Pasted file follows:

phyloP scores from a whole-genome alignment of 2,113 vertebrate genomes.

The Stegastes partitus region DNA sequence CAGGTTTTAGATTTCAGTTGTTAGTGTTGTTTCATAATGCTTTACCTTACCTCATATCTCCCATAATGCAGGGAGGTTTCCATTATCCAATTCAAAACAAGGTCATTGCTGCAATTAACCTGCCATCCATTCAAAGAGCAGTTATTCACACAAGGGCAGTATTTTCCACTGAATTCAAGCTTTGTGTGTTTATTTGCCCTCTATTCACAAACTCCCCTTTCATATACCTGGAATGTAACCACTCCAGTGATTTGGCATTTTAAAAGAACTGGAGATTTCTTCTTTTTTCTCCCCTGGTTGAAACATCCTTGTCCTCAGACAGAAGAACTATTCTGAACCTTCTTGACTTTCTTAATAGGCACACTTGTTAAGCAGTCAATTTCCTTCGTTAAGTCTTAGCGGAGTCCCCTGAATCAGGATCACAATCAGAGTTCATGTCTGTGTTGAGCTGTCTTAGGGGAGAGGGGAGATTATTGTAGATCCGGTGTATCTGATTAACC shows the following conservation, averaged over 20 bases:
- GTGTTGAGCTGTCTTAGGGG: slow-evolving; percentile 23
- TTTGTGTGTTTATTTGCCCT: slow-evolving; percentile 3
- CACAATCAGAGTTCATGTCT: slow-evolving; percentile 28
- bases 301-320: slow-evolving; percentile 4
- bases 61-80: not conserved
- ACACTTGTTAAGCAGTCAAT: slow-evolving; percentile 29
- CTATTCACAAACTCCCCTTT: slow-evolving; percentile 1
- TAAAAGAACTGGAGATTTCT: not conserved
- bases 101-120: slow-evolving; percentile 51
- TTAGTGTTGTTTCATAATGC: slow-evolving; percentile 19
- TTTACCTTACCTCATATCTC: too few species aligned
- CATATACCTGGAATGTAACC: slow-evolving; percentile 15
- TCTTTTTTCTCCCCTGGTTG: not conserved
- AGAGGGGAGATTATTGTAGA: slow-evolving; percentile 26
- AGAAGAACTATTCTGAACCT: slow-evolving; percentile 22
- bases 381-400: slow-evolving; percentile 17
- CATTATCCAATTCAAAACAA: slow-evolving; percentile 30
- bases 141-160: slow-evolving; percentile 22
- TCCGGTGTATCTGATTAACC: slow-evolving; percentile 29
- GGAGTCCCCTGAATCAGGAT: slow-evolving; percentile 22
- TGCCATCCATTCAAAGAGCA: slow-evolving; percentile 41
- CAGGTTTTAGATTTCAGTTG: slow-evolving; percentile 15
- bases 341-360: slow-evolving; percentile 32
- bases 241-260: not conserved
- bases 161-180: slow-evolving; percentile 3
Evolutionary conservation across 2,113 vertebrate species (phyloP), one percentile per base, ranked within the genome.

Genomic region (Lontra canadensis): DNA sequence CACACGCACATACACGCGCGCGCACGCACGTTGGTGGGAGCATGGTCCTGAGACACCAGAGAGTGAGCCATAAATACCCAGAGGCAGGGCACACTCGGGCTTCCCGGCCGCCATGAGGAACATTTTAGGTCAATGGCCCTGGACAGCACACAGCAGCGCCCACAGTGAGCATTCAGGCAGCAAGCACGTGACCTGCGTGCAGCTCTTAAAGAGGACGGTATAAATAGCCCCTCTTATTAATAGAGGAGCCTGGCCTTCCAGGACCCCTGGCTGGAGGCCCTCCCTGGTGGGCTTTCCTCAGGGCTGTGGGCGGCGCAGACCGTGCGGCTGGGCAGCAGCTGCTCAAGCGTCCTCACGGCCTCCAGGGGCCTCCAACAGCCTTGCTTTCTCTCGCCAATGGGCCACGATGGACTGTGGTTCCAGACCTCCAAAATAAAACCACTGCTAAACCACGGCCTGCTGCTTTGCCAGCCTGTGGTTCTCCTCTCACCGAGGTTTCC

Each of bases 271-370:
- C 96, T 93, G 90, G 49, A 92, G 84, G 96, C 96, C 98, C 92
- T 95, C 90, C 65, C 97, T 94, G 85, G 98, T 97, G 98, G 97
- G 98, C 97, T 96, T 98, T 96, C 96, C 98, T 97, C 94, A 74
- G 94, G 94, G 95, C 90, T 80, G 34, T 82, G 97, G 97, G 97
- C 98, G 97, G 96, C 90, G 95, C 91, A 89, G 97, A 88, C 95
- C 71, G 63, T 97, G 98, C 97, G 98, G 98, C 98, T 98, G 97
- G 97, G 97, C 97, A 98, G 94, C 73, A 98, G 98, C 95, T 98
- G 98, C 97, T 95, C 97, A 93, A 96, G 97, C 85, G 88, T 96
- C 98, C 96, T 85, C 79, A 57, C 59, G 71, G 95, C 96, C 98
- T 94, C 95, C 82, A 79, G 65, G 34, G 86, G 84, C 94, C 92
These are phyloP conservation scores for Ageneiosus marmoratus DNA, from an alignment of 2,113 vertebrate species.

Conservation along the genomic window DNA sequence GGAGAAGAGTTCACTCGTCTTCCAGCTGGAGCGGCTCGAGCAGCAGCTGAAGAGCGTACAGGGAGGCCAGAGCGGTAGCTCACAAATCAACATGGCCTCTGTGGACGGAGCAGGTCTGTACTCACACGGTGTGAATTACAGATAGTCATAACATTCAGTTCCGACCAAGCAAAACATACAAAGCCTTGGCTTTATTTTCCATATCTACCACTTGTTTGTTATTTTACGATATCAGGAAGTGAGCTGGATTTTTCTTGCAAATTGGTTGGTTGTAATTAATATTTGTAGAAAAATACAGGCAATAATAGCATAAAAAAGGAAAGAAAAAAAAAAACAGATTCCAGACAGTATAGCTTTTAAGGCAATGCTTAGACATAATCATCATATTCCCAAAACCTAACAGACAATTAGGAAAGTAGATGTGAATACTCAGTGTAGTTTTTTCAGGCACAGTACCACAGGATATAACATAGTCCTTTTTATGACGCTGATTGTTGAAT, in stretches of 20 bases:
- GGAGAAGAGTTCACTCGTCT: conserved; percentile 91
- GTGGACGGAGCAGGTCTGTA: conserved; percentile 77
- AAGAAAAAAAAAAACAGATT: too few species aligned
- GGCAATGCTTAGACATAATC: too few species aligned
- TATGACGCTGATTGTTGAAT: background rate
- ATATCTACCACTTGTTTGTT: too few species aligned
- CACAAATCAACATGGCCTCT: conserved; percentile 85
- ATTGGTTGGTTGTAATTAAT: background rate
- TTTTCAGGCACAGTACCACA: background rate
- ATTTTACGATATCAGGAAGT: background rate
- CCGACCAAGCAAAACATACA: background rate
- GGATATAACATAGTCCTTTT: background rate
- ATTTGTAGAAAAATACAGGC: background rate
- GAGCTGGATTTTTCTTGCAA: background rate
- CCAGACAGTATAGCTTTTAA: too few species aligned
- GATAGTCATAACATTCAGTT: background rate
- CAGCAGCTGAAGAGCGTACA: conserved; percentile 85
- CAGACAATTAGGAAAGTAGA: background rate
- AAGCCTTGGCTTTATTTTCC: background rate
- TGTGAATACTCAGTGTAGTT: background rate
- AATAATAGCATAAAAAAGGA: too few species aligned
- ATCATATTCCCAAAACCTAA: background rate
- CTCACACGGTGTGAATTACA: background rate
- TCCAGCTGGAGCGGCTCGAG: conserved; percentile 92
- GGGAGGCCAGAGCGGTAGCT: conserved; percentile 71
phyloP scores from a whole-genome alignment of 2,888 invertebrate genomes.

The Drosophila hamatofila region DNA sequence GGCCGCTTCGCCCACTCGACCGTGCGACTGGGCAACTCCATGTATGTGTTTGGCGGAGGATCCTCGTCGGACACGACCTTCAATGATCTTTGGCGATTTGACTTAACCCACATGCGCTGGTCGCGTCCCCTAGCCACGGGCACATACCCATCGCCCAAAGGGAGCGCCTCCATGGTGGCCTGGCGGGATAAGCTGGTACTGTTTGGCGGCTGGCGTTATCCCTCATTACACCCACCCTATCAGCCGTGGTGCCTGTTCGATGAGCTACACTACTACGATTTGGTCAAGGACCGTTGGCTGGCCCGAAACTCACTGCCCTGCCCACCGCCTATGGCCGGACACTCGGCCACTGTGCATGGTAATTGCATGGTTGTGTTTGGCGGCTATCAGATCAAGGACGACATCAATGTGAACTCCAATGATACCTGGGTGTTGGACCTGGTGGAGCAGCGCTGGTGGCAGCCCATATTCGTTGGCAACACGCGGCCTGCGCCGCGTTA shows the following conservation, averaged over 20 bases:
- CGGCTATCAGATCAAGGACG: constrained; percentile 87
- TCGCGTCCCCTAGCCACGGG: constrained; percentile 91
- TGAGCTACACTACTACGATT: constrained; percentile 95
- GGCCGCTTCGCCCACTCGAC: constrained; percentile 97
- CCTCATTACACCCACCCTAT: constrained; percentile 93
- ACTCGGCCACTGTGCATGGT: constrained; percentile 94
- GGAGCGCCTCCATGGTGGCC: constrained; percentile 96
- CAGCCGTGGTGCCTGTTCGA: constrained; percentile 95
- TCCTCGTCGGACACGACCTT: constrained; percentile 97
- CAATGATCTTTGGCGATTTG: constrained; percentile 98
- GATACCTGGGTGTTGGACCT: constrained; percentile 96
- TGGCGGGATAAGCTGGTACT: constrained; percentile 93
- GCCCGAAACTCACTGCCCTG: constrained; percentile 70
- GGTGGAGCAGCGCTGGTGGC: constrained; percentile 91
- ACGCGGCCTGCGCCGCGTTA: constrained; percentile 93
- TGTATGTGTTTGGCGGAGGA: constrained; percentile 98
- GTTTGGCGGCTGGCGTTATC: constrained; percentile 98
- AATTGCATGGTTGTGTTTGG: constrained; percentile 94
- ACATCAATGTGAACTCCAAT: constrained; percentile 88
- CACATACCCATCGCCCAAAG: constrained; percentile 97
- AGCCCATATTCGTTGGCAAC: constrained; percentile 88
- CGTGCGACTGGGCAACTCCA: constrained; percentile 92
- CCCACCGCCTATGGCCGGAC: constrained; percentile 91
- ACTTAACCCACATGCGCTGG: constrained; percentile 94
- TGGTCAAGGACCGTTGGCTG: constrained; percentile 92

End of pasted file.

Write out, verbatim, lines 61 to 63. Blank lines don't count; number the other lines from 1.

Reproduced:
- AAGCCTTGGCTTTATTTTCC: background rate
- TGTGAATACTCAGTGTAGTT: background rate
- AATAATAGCATAAAAAAGGA: too few species aligned